Fashion: Blunders continue to outweigh the triumphs. Carrie’s fail-safe seduction outfit is spoiled by her naff blue eyeshadow, Samantha’s yoga outfits assault the eyeballs, and Miranda wears the ugliest pair of denim dungarees ever manufactured. However, Charlotte wears a lovely bra in her scene of sexual rejection (I’m pretty sure it’s bridal lingerie – more foreshadowing!).

Puns: Carrie spends too much time worrying in this series. She tells Miranda she’s been putting on an act the whole time with Big, and hiding her imperfections. But surely that’s no excuse for keeping a lid on her terrible punning habit when among friends?

Season 1, Episode 9: The Turtle and the Hare

You know who wants to get married?
Men who miss their mommies”
– Miranda

Black wedding

THIS is a very significant episode in the grand scheme of Sex and the City. Hots on the heels of the relevations about Mr Big’s ex wife, Carrie gets a shock when he lets slip he doesn’t want to get married again. That’s right, HE DOESN’T WANT TO GET MARRIED AGAIN. Worth bearing in mind for the future.

I’d forgotten all about Stanford’s granny and her inheritance-upon-marriage rule. There’s not really scope within the episode to discuss the fact that she seems to be sticking to this rule despite knowing Stanford is gay. And therefore, as this is the 1990s, unable to get married. Perhaps the deal is that he gets his when she dies, as is traditional with inheritances. I suppose it doesn’t matter. I’m not certain, but I think Carrie breaks the fourth wall in this scene. I don’t believe that ever happens again.

Anyway, that plot strand is just a flimsy device, as is the one about an actual device – a Rabbit vibrator to which Charlotte becomes addicted. I have some serious hygiene concerns about the Rabbit scenes. Stop touching it in the shop! Stop touching it in Charlotte’s bedroom! Oh god, why are you putting it in your handbag? Gross.

Samantha’s plotline is also pretty weak, dependent as it is on the idea that her ballsy exterior masks low self-esteem and the even less plausible notion that she’d enjoy treating a man as a dress-up dolly.

There’s a nice retro touch when Stanford places a personal ad, but a contemporary-feeling result when the sole respondent arrives, looks him up and down and rejects him (the gay scene is “too competitive”, poor Stanford bemoans).

Carrie’s column: It’s not entirely clear which title she chooses for the column. She types up “Is it always better to marry someone who loves you more than you love them?” after a just-married friend whispers the assertion in her ear, but the final draft seems to be “In a city of great expectations, is it time to settle for what you can get?”

Fashion: The women all wear black to a wedding in the opening scene, which seems like a bit of a rude statement even if they do have to face the indignity of the children’s/weirdos’ table at the reception, but I’m no wedding etiquette expert. Carrie later wears a fairly minging royal blue and mustard tartan coat, but the worst offender in the episode is a cad Samantha meets at a wedding who invites her out for dinner and then – despite sporting attrocious blonde highlights – manages to chat up another woman instead. Stanford’s granny is super-chic in vintage Chanel.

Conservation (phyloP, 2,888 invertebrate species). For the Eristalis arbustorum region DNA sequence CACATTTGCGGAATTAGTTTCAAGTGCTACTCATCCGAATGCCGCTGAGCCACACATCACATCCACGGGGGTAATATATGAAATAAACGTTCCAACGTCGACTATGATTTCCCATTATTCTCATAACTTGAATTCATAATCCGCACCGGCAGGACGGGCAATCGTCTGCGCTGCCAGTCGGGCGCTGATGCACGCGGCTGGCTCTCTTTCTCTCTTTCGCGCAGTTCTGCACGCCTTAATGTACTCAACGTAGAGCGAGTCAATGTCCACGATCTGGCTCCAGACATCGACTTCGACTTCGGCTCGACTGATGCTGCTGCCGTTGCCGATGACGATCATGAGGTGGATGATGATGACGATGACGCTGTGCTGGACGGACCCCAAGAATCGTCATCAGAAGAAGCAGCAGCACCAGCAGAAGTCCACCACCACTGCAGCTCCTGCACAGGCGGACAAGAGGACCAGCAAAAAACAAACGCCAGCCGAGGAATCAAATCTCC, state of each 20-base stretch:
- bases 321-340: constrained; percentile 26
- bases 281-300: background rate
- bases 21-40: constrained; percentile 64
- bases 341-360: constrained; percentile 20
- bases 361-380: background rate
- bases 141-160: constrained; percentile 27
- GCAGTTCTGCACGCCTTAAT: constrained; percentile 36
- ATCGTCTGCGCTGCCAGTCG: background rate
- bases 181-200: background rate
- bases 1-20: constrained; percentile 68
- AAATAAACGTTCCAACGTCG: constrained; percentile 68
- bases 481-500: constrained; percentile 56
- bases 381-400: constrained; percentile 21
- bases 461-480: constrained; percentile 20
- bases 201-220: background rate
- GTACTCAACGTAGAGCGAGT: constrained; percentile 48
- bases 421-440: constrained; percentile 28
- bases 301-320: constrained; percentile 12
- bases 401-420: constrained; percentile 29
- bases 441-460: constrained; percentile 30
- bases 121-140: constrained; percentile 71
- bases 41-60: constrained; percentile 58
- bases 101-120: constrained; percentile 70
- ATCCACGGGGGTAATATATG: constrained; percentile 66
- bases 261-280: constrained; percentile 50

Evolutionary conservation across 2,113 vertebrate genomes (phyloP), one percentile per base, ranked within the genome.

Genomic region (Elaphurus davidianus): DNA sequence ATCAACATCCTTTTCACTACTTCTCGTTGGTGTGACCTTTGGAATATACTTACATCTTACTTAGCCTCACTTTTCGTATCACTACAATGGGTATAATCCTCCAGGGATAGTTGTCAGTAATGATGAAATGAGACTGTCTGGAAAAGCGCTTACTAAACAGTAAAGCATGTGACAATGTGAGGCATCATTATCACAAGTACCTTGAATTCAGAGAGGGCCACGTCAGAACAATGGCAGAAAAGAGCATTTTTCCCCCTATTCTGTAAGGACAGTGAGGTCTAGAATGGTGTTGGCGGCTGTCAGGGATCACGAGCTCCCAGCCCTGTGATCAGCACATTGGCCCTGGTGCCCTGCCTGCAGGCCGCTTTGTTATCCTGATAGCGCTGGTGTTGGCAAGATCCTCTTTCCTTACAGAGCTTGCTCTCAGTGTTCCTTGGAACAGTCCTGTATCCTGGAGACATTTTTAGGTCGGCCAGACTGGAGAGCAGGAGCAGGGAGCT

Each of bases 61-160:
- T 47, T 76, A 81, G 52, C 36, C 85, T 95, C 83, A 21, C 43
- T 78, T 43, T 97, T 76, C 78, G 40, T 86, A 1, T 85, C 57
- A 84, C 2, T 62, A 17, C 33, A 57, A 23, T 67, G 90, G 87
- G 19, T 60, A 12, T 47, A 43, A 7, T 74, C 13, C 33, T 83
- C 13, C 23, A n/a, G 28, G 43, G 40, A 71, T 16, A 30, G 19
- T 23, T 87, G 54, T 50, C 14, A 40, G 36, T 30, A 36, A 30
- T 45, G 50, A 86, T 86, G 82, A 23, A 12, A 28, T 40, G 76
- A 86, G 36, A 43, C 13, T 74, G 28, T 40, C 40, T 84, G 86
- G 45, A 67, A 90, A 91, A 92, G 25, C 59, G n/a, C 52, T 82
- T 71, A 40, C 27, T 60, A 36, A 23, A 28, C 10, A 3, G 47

Puns: Maybe I’m not listening closely enough.

Season 1, Episode 4: Valley of the Twenty-something Guys

Front, back, who cares? A hole is a hole” – Samantha

episode4MIRANDA gets all the best lines. Pondering the lack of available men in their thirties, she quips that “Guilliani had them removed along with the homeless”. She and Carrie are dating younger men, and the latter is trying to figure out how to spin this in a column. Having picked Miranda’s brain she treacherously dashes off to meet her toy boy, fobbing off her pal with a lie about lunch with her editor.

Fortunately there’s some girlfriend solidarity on display soon afterwards, when the gang convene in a taxi for crisis talks with Charlotte – despite Carrie having plans for drinks with Mr Big. Admittedly their advice about her anal sex quandary isn’t very useful, and she’s sent back to her beau in a tailspin rambling in a panic about how no-one marries “Mrs Up-The-Butt”.

With regard to Carrie’s personal antics, I again have to question her columnist credentials. She squeals at the sight of a tongue piercing and swoons as she spoons. She and Mr Big eventually arrange a date, but his weird angry friend ends up tagging along. After only four episodes this storyline is already quite boring. Carrie reckons Mr Big is like the New York Times crossword: tricky to figure out. But is there any point figuring him out? At least if you figure out an actual crossword you can be entered into a draw to win a dictionary. And (spoiler alert!) no-one has even been jilted by a dictionary.

Carrie’s column: “Are men in their twenties the new designer drug?”

Fashion: Carrie’s lovely furry coat makes its debut, and she rocks a nice blue dress for her meeting with Big. However, her $400 shoes are ugly.

Puns: None.